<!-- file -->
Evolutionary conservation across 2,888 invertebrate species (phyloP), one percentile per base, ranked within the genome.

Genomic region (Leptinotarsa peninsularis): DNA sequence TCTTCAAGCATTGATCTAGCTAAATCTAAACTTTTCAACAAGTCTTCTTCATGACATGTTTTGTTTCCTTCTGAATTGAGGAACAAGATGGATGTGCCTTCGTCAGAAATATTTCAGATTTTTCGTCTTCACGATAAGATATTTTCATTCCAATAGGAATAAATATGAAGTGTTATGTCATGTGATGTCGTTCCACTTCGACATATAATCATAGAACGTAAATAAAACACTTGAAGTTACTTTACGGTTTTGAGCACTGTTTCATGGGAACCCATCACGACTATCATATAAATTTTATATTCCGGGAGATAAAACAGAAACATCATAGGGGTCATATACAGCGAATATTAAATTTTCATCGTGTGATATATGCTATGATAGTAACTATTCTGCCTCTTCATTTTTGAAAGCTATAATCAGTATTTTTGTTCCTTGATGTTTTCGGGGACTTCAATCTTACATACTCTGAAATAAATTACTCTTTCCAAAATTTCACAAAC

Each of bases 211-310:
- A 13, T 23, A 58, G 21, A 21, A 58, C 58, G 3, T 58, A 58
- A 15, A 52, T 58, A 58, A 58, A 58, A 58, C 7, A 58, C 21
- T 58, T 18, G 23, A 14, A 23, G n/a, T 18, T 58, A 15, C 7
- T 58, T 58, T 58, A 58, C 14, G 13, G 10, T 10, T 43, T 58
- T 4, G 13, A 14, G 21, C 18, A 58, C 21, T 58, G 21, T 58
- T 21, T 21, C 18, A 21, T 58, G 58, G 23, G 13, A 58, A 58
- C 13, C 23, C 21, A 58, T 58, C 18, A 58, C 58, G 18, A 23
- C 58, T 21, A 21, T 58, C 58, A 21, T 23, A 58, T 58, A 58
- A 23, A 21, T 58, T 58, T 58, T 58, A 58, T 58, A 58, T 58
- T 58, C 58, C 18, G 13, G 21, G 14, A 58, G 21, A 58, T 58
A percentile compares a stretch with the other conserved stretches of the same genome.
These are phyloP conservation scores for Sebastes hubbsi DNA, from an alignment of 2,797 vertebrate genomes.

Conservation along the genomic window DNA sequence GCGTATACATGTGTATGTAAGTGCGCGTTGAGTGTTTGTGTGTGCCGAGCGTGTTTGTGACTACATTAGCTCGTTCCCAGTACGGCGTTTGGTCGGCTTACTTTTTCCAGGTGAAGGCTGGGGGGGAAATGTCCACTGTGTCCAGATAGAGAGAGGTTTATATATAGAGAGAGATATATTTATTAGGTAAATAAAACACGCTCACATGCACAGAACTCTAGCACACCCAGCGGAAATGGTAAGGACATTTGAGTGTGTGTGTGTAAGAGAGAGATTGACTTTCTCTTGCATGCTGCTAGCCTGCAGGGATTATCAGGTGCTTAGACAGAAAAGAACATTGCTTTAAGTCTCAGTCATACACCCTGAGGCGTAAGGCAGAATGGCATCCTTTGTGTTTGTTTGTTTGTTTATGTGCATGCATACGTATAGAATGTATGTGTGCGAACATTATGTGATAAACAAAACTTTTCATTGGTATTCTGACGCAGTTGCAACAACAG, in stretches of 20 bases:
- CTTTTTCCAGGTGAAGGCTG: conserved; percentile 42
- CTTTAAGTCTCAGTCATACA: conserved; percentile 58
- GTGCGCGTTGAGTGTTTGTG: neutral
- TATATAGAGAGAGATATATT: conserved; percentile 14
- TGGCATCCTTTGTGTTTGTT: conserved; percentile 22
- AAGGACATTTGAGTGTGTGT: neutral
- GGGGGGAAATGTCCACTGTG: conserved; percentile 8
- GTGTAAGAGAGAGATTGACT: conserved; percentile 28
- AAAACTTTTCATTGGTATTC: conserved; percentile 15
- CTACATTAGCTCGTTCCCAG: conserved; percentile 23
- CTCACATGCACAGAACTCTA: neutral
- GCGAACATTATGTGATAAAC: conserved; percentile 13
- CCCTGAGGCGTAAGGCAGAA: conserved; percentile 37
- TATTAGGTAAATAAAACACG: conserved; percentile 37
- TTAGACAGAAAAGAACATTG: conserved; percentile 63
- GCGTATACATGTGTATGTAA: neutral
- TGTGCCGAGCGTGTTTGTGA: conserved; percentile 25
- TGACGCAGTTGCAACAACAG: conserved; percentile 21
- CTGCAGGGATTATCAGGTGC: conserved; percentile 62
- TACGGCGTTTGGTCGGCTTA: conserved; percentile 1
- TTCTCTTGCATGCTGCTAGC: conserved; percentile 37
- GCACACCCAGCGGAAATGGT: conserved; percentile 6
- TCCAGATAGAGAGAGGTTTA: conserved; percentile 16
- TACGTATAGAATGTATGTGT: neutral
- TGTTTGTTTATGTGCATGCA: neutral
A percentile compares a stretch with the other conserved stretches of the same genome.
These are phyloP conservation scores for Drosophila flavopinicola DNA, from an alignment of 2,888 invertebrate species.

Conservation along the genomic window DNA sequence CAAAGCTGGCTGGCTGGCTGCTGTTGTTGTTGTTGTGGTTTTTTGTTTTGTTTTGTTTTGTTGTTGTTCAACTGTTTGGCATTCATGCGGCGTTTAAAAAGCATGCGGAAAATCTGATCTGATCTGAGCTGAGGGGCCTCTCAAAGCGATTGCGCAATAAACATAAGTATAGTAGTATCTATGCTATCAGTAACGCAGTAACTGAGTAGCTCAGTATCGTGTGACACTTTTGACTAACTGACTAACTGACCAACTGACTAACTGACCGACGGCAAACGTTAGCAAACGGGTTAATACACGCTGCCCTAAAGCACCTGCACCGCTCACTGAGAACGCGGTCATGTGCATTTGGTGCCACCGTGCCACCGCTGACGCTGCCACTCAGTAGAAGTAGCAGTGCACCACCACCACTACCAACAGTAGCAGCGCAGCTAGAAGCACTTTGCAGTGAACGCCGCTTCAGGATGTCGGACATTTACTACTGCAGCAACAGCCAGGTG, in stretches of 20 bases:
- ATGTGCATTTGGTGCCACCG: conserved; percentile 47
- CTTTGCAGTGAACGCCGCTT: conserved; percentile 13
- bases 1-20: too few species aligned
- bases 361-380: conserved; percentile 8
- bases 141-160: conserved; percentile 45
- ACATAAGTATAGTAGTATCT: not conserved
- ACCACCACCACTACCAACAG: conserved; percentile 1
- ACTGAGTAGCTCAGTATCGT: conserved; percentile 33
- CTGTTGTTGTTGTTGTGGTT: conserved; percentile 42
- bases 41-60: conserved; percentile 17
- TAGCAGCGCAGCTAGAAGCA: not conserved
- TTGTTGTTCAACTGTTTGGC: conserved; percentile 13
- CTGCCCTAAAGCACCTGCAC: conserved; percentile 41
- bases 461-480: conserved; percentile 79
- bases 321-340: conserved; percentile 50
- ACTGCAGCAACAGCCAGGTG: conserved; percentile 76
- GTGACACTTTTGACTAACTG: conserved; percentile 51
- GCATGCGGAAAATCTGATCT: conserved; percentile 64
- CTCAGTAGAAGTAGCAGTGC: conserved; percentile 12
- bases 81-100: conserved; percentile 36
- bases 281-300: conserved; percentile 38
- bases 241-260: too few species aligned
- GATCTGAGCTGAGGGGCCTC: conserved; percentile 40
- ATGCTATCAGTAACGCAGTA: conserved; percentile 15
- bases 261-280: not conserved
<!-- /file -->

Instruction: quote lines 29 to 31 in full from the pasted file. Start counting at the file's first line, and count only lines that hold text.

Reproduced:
- CCCTGAGGCGTAAGGCAGAA: conserved; percentile 37
- TATTAGGTAAATAAAACACG: conserved; percentile 37
- TTAGACAGAAAAGAACATTG: conserved; percentile 63